Josh Rosner got in touch after I said he was "full of crap" for saying that MBIA thinks it can’t make its obligations. He’s been talking to NYSID too, so I asked him to elaborate on exactly what he thought was going on with MBIA. He said that
The NYSID is relying on the rating agency assumptions and has repeatedly told me this.
This surprises me, since it would seem to constitute the NYSID effectively outsourcing a large part of its regulatory function to the ratings agencies.
Moody’s analysis, at their own admission, has rated without regard for either acceleration triggers or mark to market losses.
I haven’t seen Moody’s say this, but I can believe that it’s true. The CDS written by MBIA get accelerated (and can be tendered at mark-to-market rates) only after what most of us would consider an event of default – so there’s a good case to be made for not including such an eventuality in determining the probability of such an event.
In any case, said Rosner, the language in those CDS contracts might well not be worth the paper it’s written on, since "NYSID told me in no uncertain terms that they would rip up the CDS before they let them pay out to the detriment of muni policyholders".
I expect that the NYSID would ultimately attempt to abrogate any attempts by counterparties to use the acceleration clause. That is not to say I agree that it is right to violate contracts that the NYSID knew existed nor is it to say that I believe they could do so without it leading to protracted court challenges, rather it is to say that is my expectation of what they would likely do to protect claims paying resources for muni policyholders.
I think he’s exactly right on this front.
I then asked about his view of whether MBIA was able to meet its obligations, assuming the CDS aren’t accelerated but rather simply pay out only when the underlying reference security defaults. He replied:
If policies were all to pay over time, assuming no further degradation in the macro economy and thus deterioration of CMBS and other commercial asset classes they should be close to being able to meet their obligations at maturity. I do, however, expect further deterioration so, at this point, I am comfortable saying that no one can honestly tell you whether they will ultimately have enough $.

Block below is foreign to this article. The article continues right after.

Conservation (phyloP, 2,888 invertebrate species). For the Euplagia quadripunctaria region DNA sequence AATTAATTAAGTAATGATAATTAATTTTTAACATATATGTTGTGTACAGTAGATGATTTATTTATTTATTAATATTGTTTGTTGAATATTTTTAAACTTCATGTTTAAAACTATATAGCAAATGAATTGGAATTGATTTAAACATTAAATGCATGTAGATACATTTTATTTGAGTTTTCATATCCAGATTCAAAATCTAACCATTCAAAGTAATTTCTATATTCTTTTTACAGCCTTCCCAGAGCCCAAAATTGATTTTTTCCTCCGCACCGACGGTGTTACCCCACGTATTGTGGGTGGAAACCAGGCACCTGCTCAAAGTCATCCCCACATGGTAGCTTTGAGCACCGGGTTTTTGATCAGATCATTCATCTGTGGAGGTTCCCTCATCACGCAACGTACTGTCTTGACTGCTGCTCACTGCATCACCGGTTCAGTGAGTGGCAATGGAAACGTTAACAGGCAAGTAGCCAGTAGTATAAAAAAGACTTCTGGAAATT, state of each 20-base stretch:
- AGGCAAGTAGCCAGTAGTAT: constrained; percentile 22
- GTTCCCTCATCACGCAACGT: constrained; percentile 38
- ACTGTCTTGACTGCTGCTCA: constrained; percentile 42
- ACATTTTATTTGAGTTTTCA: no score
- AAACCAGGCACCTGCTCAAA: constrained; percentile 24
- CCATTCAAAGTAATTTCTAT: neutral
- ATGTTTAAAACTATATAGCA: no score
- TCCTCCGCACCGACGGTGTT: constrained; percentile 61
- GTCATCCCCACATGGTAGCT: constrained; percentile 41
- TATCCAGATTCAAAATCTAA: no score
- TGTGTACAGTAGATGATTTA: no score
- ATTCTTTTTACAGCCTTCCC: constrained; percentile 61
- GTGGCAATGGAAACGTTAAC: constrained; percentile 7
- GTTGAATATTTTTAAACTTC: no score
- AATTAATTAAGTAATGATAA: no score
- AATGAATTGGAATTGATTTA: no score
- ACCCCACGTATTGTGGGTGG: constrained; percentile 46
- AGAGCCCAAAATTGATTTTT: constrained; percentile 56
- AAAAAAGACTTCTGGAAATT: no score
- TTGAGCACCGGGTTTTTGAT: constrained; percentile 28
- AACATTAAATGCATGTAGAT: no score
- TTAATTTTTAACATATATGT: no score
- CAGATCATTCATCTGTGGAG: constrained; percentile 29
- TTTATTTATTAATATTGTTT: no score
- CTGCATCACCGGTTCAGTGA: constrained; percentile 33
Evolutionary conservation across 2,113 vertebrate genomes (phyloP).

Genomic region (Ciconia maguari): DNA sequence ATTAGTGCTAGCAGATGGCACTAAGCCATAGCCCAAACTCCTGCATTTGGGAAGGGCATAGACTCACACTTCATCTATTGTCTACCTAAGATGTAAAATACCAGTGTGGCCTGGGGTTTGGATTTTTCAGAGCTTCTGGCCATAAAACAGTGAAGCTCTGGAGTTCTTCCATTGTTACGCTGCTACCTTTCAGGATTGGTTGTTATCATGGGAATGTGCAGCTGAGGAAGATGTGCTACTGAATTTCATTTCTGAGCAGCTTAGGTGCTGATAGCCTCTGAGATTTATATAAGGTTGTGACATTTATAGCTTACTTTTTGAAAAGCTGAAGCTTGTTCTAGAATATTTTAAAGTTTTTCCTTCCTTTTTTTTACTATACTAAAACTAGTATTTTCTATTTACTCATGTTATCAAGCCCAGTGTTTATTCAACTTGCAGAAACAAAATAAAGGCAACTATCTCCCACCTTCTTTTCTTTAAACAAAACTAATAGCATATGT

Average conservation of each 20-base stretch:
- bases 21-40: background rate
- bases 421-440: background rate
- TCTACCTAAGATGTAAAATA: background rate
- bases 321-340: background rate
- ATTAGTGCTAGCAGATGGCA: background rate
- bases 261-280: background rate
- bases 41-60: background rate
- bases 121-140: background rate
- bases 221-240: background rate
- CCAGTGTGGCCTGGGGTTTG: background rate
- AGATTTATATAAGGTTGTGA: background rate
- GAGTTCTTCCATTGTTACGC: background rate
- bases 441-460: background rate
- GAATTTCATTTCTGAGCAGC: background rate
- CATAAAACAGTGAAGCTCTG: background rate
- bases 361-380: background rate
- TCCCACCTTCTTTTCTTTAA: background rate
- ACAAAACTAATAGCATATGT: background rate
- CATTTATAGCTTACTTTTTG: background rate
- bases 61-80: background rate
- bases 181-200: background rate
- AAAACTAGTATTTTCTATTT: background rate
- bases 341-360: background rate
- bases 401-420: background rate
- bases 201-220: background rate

Again, this seems reasonable to me.
Finally, Rosner talked about something which hadn’t even occurred to me: if MBIA does set up a new insurance subsidiary, should it be a sister to the existing one, or should it be a subsidiary of the existing one?
I personally believe, that the new company should be stacked under the old insurance co so that the policyholders have the benefit of any future appreciation of that business and to aid its capital position. While management and the rating agencies seemed to prefer that a new company be a sister (under the holding co) as opposed to stacked under the old co it may now be easier to do it as a stacked co given the higher rating on the old operating co than the holding co.
Subsidiaries nearly always have a higher rating than their parents, so not much has changed there. But I’m entirely agnostic on this particular issue. The really important question is whether the $900 million stays within MBIA at all, or whether the company tries to give it back to shareholders somehow. NYSID would be quite unhappy if MBIA tried to do that, but Jay Brown has definitely raised the possibility, and Yves Smith says that "if the executives were really out to maximize shareholder value, which is widely asserted to be their primary duty, that’s precisely what they’d do".
I’m pretty sure that NYSID is going to ensure that MBIA keeps that $900 million in-house. But exactly how it ends up being used is still very much up in the air.
I still don’t for a minute agree with the Rosner quoted in the NYT article on Wednesday. I think that Jay Brown does have faith in his insurance subsidiary, and, for what it’s worth, I think that NYSID and Moody’s have quite a lot of faith in it too. But ex that quote, I will say that Rosner makes a fair amount of sense.